We just got back from a lovely weekend away at Blanket Bay in the Otways. It was the first time we've camped with the kids and it was really great to get away for a few days. Yesterday morning my friend and I went for our usual Sunday morning run and on the way back I got a little lost. Not literally lost, just lost in my own head. I've had this while running before, and I know that many people say how they get into 'the zone' and stop noticing that they're even running. Well this morning I got so completely lost (metaphorically speaking) that I think I could have kept running for days, Forrest Gump style.
It was rather like being in a meditative state - or at least I imagine it was, I'm hopeless at meditating usually - but for some reason I went back to the house I grew up in. It was a huge house (or at least it seemed that way to me at the time) and while I was running I took a little walk through it, remembering the rooms and the furniture, the memories I have of each little space. The bay window in the dining room where Mum would do her sewing and fix my favourite toy (Mouse), the breakfast bar in the kitchen where my sister and I would sit eating our cornflakes and watching 'Barry the lodger' eating his bacon and eggs. The cellar, dark and damp with the secret door into it from the drive way, which used to be for delivering the coal but which was now hidden under a honeysuckle bush and which we could climb in and out of if we ever found ourselves locked out. There were so many things which came back to me on this mental tour of my childhood home, things I hadn't thought about for such a long time. 'Seeing' the wardrobe in the spare room took me back to a birthday party where we played Sardines, 'walking' around the garden reminded me of early morning Easter egg hunts in our nighties, wellies and hand knitted jumpers. The air was so fresh, there was dew on the lawn and the wood pigeons' soft calls carried through the still air - it felt so real that I could have been back there.
I was bombarded with an avalanche of memories; eating tiny wild strawberries from the rock garden at the front of the house, pouring salt on slugs (forgive me- it was at my mum's encouragement), crushing tin cans for recycling with my dad, building castles of stones in the puddles that formed in our back yard, watching my mum digging the veggie garden from my swing, the 'Dolly Tree' in the middle of the lawn where my sister would perch all of her soft toys, writing letters to the Queen, to Santa, to Blue Peter and posting them in the letter box in the wall of our garden. I remembered making rose perfume from petals and water, and pots from dried mud that we tried to sell to the unsuspecting ramblers who walked past the end of our drive.
So many memories, of so many seemingly inconsequential things. Such unimportant things that turned out to form a huge part of who I am. Things that have almost accidentally shaped me into the person I have become. My parents could never have imagined how important to me they would turn out to be, they were just ordinary, everyday things. There are probably a hundred other things like that from my childhood that we used to do which I have forgotten. I have no idea why these are the ones that come back to me so strongly.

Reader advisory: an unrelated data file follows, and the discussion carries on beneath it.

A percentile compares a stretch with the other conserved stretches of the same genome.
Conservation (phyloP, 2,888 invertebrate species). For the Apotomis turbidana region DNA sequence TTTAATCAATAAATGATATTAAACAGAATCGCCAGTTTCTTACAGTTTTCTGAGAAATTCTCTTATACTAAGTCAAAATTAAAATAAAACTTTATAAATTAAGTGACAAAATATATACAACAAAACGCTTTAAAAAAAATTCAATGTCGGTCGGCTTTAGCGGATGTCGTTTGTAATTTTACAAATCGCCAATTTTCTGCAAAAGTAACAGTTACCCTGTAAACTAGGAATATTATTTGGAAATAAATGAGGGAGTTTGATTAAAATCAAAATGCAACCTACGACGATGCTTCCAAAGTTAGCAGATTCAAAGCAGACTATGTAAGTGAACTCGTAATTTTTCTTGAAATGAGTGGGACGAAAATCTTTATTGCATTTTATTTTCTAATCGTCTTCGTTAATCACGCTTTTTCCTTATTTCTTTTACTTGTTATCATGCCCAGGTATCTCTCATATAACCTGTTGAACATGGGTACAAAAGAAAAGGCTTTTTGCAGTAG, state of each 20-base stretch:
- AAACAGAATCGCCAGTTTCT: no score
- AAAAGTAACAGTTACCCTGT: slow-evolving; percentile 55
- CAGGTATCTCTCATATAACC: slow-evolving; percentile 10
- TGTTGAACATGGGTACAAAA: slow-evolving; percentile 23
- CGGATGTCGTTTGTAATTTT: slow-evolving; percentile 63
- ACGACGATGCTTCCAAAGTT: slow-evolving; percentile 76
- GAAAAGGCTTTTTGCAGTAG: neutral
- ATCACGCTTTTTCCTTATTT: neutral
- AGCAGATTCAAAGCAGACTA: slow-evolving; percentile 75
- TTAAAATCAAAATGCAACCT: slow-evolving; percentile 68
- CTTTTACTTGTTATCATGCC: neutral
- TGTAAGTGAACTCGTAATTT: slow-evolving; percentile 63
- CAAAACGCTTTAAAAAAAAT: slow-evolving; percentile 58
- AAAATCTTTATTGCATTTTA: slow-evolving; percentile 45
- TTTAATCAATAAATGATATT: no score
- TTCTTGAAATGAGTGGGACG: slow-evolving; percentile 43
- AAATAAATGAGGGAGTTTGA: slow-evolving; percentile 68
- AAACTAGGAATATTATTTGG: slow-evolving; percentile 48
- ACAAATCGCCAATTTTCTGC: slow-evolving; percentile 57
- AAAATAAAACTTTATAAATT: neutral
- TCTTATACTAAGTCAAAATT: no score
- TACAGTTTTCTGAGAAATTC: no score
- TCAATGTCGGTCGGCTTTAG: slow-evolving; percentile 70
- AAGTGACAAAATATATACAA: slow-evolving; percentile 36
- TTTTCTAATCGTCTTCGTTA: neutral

Once this flood of memories had subsided I naturally moved to wondering what the things that my own children remember will be? I imagine that even if I tried to guess I could probably never even come close. In a way it's a frightening thought, it's certainly an overwhelming one, to know that every moment, good or bad, may turn out to be one of those key things that your child remembers, a moment that shapes them in one way or another. It doesn't do to think too much about it, you could drive yourself crazy that way, but the occasional reminder of just how much influence we have over them with the things we say, and, probably more importantly, DO, can only be a good thing. Particularly if it causes us to be a little more considered in our actions.
It's a strange thing how your children have the ability to bring out both the best and the worst in you. I hope that it will be the best that shines through when they look back, I hope they won't remember the times I was grumpy, the times I yelled, but I'm going to try to be less like that, just to make sure. I'm sure I won't succeed, not completely anyway, but even if I manage to be just slightly better I think it'll make a difference.
I have no idea what the most significant memories for my own children will be but I hope very much that weekends like this will be among them. I hope they will remember exploring rock pools, collecting shells and noticing all the tiny things; that they will remember cooking dinner on the fire and toasting marshmallows, remember the sensations of the warm sun on their backs, the coolness of the waves lapping around their feet, the salt on their skin, I hope they will remember the perfect quiet of the morning before everyone is awake, the awe-inspiring wonder of a sky full of stars, and the joy of being lulled to sleep by the sounds of the ocean. Sorry if I've gone way too poetic for you, the great out doors does that to me - I don't get to experience it nearly enough these days, and that's something that we're going to try to improve on now that the children are old enough to enjoy weekends away camping!
What are your favourite childhood memories? What memories do you hope your children will treasure when they are older?